Starting downwind from the Royal Squadron Line, the fleet split evenly between the island and mainland shores. Sailplane, Tigris, Stormwave and Just So got away well close to the Squadron Platform. A north easterly breeze of 13 knots built during the course of the race, gusting up to 20 knots. After a slack tide at the start, the incoming tide produced ever-increasing, classic Solent chop. With eight legs at every point of sail, the RORC Race Team set a course that tested boat handling, as well as tactical skills.

Kelvin Rawlings racing Sun Fast 3300 Aries, Two-Handed with Stuart ChilderleyKelvin Rawlings racing Sun Fast 3300 Aries, Two-Handed with Stuart Childerley. Photo: Rick Tomlinson

Aries was the winner of the IRC Two-Handed Class, James Harayda’s Sun Fast 3300 Gentoo, racing with Dee Caffari was runner-up and Rob Craigie’s Sunfast 3600 Bellino, racing with Deb Fish was third.

“It was all down to Stuart Childerley, I am only the labourer on the bow!” joked Kelvin Rawlings after Aries won the 13-strong IRC Two-Handed Class with a combined crew age of 126 years. “Our aim was to win it by sailing as best and as hard as we can. The race was really good in terms of the course and the conditions – I enjoyed every second of it. We feel confident in our tactical ability, but our boat handling is not very special, and we need to improve on that.”

Sam Laidlaw's Quarter Tonner BLTSam Laidlaw's Quarter Tonner BLT Photo: North Sails/Ronan Grealish

“40 miles is a long old way in a Quarter Tonner, especially when it’s windy” commented BLT’s Brett Aarons. “The beats were pretty bumpy, wet and cold. Having said that it was great to get racing again. Competing in a fleet of bigger boats can be frustrating at times, but it is a good way to really improve our positioning on the racecourse and that will raise our performance against other Quarter Tonners.”
Sam Laidlaw’s Quarter Tonner BLT will be racing in the RORC Spring Series. Laidlaw has won the Quarter Ton Cup twice and BLT won the Quarter Ton Cup in 1980. The vintage Jacques Fauroux design is currently the smallest boat entered for the race. “We usually compete at the RORC Easter Challenge, as it’s a good start to the season. This is a low-key series with no stress. A perfect opportunity to shake the cobwebs away, do some training, and test the modifications to the boat over the winter.”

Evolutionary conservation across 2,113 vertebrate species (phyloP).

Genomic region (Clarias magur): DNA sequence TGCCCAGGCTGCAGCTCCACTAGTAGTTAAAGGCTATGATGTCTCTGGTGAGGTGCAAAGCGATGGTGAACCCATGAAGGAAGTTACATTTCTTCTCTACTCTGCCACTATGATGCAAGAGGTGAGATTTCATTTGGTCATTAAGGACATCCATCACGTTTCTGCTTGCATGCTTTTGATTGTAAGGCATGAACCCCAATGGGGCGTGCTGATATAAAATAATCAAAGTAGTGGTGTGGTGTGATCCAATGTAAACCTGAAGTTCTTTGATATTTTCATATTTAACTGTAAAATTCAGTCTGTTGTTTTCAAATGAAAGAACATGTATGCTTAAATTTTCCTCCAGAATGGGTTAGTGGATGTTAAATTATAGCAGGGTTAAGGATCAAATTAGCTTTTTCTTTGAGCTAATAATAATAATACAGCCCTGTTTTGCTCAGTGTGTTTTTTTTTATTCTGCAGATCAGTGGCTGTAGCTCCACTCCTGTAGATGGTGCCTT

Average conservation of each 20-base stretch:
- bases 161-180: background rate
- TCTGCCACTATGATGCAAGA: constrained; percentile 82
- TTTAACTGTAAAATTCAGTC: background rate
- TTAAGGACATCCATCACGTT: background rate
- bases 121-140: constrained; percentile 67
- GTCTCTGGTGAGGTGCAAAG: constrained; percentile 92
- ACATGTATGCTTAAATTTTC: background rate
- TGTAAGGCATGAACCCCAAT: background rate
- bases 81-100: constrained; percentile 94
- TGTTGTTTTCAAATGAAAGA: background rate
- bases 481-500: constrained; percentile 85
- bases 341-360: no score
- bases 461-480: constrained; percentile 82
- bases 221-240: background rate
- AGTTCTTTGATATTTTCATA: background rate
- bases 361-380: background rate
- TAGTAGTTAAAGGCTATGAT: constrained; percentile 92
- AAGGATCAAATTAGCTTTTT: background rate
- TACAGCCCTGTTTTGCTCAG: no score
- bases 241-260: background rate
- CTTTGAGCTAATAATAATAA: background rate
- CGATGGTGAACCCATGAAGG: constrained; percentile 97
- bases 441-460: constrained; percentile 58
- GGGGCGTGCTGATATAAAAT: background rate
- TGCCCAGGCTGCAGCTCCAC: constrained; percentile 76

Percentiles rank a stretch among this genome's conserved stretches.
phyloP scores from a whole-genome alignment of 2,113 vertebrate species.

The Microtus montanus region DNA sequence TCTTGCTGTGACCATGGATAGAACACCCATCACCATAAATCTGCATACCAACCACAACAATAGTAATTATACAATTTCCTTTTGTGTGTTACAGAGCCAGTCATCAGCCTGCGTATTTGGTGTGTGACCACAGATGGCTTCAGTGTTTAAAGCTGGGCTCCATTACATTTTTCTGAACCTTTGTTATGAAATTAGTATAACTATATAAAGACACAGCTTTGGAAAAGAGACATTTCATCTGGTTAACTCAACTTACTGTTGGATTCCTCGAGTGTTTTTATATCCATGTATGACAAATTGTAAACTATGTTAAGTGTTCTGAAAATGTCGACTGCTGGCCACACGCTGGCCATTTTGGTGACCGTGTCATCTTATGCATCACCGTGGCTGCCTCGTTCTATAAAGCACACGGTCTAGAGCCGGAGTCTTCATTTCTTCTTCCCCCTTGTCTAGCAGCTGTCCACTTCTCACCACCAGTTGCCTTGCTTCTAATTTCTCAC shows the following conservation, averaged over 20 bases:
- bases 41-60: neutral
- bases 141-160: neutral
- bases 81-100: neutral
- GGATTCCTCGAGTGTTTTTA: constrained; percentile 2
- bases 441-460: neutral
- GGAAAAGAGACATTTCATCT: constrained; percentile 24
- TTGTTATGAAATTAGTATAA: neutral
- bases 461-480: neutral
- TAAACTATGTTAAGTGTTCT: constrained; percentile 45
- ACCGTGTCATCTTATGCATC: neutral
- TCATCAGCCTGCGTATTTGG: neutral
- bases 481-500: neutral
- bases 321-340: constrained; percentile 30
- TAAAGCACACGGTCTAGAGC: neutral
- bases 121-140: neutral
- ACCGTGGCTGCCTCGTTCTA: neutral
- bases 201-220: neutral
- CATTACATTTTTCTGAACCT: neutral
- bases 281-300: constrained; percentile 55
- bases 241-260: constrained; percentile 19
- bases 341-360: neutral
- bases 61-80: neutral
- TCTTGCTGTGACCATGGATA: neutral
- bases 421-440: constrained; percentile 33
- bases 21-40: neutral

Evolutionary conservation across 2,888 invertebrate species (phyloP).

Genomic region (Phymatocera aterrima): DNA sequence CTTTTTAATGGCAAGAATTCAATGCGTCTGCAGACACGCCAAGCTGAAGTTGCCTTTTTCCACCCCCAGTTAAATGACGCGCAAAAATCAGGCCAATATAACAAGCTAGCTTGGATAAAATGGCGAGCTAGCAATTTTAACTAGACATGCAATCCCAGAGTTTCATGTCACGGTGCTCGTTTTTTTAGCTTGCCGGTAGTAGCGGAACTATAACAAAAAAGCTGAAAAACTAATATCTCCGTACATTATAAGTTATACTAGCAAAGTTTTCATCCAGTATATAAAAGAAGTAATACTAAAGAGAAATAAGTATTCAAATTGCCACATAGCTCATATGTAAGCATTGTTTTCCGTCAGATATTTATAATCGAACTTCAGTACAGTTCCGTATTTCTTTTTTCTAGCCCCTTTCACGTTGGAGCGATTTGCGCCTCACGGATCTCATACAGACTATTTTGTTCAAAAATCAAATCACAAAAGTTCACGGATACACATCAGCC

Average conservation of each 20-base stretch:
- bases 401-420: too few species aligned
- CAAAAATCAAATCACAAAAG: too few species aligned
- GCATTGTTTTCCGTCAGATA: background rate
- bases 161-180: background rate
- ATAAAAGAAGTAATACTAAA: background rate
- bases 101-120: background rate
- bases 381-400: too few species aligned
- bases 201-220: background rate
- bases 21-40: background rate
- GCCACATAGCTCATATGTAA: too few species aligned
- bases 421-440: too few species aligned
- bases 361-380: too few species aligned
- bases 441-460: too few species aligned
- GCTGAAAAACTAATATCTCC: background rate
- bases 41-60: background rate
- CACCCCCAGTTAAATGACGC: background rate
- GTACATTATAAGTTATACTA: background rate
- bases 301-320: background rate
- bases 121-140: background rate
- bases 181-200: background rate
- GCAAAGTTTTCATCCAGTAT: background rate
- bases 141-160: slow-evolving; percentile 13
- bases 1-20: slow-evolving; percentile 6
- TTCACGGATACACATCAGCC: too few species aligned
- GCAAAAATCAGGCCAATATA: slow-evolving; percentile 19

The RORC Spring Series continues with the second race, scheduled to start on Saturday 10th April. The Notice of Race requires that all crew shall comply with current Covid-19 guidelines, and with respect to social distancing at all times.

Full results here

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The fifth edition of the IRC European Championship will take place in Hyères, France, organised by the COYCH (Cercle d'Organisation du Yachting de Compétition Hyérois), in collaboration with the UNCL (Union Nationale pour la Course au Large).

Following Cork Week in 2016, Marseille in 2017, Cowes in 2018, and San Remo in 2019 which crowned the French team of Absolutely, the 2021 edition of the European IRC Championship will take place in Hyères from 23 to 27 June with four days of racing on one of the most competitive & popular sailing areas in the Mediterranean.

Alternating between the North and the South of Europe (the Channel and the Mediterranean Sea), the IRC European Championship is a flagship event of the 2021 IRC season and aims to bring together more than 60 boats.

The 2021 IRC European Championship is open to all IRC rated boats. It will consist of a minimum of four coastal or tactical races (coefficient 1) and a long coastal race (coefficient 2).

At the end of the week, a Trophy rewarding the leaders of each IRC Class will be awarded, as well as a Special Trophy for the first in the overall ranking who will be crowned European IRC Champion 2021.

2021 IRC Europeans Programme

  • Wednesday 23 June 09:00 – 18:00 Registration and rating inspection
  • Thursday 24 June 09:30 – Briefing / 12:00 Racing
  • Friday 25 June Racing
  • Saturday 26 June Racing
  • Sunday 27 June Racing and awards ceremony
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The ‘stay at home’ rule in the UK will end on the 29th March allowing the Royal Ocean Racing Club to organise a Spring Series of racing in April and early May. With some government restrictions still in place, three races are planned to offer crews the chance for some early season training and race practice. The series is open to IRC rated boats including an IRC Two-Handed Class and MOCRA rated multihulls.